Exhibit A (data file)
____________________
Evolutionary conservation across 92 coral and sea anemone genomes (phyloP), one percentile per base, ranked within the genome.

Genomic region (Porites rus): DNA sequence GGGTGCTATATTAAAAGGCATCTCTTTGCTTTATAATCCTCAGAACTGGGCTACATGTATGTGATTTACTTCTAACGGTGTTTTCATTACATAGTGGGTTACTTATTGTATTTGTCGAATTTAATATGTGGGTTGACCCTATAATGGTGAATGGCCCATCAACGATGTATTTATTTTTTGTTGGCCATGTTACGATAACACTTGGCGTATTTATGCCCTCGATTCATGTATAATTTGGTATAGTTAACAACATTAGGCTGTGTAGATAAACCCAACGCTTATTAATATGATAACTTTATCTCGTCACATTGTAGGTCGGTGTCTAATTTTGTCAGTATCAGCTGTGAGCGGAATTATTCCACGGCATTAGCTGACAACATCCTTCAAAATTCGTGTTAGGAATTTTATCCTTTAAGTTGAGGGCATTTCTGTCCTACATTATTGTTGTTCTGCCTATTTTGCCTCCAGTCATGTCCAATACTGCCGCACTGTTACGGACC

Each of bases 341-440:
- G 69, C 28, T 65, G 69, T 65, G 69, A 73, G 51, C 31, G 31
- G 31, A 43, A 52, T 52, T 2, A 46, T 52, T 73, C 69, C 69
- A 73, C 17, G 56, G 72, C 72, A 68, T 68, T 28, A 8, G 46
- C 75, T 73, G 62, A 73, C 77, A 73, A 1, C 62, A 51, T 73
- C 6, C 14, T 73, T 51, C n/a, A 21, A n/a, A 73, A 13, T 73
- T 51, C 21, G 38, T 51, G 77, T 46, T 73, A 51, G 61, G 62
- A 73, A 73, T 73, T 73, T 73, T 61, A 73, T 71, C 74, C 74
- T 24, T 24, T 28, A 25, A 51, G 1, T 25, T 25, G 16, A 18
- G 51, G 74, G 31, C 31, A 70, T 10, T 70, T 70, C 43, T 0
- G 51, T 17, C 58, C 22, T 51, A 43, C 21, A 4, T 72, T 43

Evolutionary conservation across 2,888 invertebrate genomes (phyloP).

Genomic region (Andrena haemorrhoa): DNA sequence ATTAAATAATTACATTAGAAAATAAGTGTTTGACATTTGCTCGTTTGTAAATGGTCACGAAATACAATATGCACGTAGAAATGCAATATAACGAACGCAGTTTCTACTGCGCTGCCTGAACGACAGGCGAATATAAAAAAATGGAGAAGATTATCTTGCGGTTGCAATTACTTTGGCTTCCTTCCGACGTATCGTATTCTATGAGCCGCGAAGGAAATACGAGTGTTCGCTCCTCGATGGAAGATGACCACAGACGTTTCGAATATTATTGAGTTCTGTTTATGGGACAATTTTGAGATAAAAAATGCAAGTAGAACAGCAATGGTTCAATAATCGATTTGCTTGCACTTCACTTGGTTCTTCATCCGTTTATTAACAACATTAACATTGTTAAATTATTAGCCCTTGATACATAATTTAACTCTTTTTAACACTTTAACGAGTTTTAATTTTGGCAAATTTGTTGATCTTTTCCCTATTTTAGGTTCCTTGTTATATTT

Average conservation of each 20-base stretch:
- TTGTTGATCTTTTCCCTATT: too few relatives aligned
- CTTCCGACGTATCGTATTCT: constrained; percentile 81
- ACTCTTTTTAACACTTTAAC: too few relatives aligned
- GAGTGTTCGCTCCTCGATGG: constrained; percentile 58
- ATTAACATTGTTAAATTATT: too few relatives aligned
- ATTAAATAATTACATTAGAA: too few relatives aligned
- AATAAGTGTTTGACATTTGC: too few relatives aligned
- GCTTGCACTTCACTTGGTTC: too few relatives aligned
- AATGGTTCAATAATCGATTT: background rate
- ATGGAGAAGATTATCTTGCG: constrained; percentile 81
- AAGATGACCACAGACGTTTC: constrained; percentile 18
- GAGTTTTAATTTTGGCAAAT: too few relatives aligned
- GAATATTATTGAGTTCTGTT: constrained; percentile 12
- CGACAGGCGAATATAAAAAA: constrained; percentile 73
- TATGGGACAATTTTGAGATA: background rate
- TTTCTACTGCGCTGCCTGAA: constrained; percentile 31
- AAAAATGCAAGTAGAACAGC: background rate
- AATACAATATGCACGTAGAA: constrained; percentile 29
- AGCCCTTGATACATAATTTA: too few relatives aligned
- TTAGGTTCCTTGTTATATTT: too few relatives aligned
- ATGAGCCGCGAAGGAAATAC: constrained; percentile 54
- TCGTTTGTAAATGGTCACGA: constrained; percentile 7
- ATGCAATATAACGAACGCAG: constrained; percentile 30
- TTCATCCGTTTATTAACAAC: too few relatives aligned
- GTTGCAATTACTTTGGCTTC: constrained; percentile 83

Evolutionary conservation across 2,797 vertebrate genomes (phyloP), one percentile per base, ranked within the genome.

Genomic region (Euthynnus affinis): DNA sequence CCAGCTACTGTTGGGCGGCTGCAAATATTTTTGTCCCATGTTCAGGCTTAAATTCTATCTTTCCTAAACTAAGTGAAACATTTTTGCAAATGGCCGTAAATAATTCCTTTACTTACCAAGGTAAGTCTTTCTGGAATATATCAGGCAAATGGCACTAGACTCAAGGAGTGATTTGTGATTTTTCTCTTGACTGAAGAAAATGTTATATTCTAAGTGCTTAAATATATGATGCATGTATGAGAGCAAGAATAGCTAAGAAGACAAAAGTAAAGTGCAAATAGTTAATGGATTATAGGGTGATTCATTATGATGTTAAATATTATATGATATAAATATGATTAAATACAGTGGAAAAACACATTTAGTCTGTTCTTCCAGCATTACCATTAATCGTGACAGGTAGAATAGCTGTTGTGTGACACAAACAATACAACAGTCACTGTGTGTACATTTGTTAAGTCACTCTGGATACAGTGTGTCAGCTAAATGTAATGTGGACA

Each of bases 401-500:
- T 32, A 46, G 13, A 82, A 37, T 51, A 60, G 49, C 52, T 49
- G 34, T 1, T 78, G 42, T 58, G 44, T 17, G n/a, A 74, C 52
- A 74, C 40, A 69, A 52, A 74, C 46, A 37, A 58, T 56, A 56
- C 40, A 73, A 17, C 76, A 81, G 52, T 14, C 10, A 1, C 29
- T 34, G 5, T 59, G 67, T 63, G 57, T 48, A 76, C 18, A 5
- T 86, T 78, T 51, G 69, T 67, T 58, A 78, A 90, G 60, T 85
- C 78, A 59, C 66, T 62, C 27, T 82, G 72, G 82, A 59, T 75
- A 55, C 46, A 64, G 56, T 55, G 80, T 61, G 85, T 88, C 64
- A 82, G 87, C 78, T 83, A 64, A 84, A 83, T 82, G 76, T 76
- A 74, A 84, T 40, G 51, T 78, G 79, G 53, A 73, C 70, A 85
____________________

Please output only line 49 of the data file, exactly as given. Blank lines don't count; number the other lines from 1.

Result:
- T 34, G 5, T 59, G 67, T 63, G 57, T 48, A 76, C 18, A 5